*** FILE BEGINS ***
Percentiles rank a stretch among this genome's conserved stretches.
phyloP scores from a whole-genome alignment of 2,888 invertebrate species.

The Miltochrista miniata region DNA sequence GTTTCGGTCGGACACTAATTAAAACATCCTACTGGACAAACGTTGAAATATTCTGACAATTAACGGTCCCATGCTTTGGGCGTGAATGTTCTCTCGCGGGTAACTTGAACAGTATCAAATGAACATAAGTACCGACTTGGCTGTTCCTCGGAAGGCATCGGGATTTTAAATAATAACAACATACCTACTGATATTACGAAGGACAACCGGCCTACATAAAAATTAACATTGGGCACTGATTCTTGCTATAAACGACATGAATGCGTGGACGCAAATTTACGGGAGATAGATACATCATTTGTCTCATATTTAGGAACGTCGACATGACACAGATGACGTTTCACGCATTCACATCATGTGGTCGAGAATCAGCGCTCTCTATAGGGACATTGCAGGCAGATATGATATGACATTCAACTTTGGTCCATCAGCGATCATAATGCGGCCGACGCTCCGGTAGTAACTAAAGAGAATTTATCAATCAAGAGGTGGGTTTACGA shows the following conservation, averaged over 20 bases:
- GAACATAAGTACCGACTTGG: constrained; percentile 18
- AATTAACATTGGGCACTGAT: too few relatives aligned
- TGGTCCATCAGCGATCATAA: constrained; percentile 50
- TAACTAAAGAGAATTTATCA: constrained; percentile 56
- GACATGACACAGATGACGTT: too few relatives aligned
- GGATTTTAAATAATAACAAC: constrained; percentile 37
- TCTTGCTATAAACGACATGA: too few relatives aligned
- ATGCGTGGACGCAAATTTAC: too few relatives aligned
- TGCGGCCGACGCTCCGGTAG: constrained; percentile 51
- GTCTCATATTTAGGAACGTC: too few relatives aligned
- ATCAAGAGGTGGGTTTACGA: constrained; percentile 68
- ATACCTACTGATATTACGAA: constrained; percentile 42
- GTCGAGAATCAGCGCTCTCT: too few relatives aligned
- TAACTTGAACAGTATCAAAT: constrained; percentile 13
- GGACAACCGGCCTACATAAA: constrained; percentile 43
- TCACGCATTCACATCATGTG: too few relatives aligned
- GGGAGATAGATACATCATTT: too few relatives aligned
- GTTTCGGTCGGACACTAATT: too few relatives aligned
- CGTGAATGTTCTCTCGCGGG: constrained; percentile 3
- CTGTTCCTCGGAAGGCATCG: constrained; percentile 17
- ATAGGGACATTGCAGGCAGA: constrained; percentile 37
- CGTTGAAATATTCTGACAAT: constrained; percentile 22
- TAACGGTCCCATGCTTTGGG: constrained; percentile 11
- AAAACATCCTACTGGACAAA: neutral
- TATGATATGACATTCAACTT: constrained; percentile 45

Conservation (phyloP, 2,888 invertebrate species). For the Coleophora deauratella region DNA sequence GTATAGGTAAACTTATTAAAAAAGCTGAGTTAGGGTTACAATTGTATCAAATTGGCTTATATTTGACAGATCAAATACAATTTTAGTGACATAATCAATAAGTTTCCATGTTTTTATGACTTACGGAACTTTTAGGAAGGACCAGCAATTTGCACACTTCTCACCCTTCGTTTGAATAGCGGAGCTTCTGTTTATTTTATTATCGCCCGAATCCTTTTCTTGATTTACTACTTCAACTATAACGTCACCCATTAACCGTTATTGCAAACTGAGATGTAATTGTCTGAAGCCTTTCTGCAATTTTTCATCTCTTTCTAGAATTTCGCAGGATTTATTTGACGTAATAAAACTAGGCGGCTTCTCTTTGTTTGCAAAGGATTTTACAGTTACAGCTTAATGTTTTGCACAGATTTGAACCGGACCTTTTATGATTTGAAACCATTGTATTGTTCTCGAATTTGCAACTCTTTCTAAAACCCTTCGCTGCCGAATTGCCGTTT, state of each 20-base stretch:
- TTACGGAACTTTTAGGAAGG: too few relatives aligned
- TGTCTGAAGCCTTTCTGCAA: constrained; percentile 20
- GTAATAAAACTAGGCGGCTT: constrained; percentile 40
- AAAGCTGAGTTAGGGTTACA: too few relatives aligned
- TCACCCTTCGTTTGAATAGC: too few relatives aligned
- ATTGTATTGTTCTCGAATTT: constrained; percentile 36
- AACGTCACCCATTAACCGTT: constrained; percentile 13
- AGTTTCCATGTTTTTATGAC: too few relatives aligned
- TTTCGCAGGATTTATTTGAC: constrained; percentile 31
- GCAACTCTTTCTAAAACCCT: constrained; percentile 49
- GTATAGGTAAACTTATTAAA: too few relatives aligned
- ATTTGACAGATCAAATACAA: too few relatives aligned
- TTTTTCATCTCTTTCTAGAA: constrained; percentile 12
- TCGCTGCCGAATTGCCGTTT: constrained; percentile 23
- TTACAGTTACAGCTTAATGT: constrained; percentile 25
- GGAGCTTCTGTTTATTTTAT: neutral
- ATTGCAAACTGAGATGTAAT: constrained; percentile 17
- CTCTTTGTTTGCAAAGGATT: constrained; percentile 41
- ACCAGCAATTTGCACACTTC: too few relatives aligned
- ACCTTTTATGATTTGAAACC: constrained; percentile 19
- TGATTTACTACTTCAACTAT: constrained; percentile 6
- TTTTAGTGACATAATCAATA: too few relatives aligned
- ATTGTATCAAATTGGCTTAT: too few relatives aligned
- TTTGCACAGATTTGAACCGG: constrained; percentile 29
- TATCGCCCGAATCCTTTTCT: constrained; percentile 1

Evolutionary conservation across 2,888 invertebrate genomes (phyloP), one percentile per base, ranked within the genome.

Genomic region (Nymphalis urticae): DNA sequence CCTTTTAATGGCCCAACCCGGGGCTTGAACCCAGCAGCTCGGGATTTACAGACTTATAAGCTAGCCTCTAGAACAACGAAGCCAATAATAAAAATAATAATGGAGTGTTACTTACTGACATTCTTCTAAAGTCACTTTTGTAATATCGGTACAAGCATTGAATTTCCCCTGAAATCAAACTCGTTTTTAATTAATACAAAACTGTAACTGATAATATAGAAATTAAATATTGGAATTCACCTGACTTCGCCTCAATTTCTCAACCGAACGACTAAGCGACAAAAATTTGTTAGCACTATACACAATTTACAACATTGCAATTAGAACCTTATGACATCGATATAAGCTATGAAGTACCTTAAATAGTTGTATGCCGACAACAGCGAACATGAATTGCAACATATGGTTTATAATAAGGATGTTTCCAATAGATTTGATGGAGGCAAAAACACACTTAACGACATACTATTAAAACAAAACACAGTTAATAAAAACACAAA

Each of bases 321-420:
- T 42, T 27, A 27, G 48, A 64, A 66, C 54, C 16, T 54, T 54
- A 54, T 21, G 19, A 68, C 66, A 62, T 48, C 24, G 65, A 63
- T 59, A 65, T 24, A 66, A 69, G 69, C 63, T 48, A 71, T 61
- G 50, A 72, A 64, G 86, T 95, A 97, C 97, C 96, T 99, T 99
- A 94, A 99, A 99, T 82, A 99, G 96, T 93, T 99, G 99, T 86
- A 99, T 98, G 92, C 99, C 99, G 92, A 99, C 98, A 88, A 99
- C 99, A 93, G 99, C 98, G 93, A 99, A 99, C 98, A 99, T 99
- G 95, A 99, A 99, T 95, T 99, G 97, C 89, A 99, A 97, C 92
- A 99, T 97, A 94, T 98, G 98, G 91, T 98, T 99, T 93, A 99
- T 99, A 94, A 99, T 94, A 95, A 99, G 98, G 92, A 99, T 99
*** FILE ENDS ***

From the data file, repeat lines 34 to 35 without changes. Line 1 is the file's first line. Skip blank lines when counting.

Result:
- TCACCCTTCGTTTGAATAGC: too few relatives aligned
- ATTGTATTGTTCTCGAATTT: constrained; percentile 36